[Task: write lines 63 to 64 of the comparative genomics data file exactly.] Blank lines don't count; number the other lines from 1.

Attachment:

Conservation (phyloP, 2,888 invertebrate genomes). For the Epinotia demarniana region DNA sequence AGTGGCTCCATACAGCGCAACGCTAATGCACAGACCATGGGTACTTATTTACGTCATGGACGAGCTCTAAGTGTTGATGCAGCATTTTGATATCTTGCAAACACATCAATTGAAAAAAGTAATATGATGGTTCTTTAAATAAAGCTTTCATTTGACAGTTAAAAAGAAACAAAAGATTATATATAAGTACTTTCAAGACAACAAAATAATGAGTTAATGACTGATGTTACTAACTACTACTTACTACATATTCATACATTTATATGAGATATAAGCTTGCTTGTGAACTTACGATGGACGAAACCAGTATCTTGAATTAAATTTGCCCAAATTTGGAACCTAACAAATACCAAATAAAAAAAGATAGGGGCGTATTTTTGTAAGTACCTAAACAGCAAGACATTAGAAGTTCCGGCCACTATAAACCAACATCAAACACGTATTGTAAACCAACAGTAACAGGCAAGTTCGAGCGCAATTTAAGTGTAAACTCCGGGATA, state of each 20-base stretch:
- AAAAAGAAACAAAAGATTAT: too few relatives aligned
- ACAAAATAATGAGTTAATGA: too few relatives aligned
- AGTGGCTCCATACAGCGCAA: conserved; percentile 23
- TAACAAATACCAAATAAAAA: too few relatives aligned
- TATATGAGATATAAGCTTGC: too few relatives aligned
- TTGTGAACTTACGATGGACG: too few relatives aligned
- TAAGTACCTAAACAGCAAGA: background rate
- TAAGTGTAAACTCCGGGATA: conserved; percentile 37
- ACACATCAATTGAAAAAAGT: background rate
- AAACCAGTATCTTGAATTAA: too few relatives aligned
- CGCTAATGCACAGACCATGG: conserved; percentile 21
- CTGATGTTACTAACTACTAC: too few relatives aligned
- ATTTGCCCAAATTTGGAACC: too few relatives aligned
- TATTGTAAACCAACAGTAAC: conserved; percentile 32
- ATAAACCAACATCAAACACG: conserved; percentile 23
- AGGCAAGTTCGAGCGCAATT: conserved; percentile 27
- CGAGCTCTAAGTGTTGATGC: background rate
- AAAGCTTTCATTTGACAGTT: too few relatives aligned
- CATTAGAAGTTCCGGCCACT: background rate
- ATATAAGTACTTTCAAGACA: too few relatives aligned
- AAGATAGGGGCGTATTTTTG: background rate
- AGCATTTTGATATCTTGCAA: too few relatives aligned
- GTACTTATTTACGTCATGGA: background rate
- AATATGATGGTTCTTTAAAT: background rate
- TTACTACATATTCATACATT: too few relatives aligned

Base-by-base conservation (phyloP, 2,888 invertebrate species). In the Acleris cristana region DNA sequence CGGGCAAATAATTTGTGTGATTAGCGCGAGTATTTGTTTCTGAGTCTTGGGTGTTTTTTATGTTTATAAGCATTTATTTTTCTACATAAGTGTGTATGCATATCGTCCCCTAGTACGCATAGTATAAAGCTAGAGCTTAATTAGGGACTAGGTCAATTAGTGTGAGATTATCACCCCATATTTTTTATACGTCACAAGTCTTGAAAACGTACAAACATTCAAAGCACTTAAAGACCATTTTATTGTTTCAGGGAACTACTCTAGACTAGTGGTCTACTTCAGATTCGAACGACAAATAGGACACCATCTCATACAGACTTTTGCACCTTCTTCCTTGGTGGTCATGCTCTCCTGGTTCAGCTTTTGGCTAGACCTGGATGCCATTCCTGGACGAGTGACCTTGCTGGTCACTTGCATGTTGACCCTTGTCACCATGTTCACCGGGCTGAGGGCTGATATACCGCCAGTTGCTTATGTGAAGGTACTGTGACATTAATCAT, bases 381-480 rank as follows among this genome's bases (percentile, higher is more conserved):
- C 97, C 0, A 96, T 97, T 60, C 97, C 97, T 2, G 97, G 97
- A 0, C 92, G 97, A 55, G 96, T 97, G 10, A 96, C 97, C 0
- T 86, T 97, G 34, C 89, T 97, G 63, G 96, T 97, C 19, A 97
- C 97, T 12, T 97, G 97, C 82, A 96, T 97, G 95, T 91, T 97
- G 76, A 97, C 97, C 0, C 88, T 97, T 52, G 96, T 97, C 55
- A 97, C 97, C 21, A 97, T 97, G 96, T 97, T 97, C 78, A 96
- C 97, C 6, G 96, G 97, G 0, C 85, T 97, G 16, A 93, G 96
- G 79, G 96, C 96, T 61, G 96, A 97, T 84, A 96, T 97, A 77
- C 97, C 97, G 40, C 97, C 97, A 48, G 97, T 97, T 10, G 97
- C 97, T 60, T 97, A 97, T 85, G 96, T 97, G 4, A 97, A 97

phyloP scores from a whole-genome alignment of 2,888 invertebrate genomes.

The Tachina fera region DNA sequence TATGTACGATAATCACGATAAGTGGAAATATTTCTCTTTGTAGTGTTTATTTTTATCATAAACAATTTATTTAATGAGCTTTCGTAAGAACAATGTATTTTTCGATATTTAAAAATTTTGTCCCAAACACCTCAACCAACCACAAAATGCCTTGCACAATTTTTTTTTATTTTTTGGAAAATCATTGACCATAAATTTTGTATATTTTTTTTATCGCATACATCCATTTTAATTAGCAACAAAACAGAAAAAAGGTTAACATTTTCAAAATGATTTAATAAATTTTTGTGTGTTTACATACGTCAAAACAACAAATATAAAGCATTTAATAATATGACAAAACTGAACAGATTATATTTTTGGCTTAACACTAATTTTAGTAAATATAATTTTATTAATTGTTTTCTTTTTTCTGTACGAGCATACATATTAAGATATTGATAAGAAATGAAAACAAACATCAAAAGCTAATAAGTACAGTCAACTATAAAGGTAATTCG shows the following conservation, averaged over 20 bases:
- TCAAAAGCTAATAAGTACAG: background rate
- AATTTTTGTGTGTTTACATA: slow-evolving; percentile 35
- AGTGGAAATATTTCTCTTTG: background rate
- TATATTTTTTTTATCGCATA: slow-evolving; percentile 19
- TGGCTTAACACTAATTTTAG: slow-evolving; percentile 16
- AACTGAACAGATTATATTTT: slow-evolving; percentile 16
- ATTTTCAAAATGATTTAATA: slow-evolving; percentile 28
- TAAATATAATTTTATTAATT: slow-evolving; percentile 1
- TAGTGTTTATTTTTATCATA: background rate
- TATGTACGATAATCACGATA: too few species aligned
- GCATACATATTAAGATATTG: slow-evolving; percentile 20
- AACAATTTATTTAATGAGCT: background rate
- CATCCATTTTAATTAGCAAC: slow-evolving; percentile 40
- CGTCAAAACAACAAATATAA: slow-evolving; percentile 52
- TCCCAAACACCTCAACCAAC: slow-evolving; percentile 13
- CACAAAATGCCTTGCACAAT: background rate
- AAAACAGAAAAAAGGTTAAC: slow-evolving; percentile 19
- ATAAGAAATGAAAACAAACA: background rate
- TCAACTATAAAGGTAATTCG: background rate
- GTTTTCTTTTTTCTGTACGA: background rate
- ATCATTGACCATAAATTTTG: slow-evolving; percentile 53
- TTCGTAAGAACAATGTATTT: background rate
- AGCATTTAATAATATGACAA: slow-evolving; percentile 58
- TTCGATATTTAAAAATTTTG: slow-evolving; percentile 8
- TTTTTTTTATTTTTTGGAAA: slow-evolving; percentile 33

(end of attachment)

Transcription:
- TTCGATATTTAAAAATTTTG: slow-evolving; percentile 8
- TTTTTTTTATTTTTTGGAAA: slow-evolving; percentile 33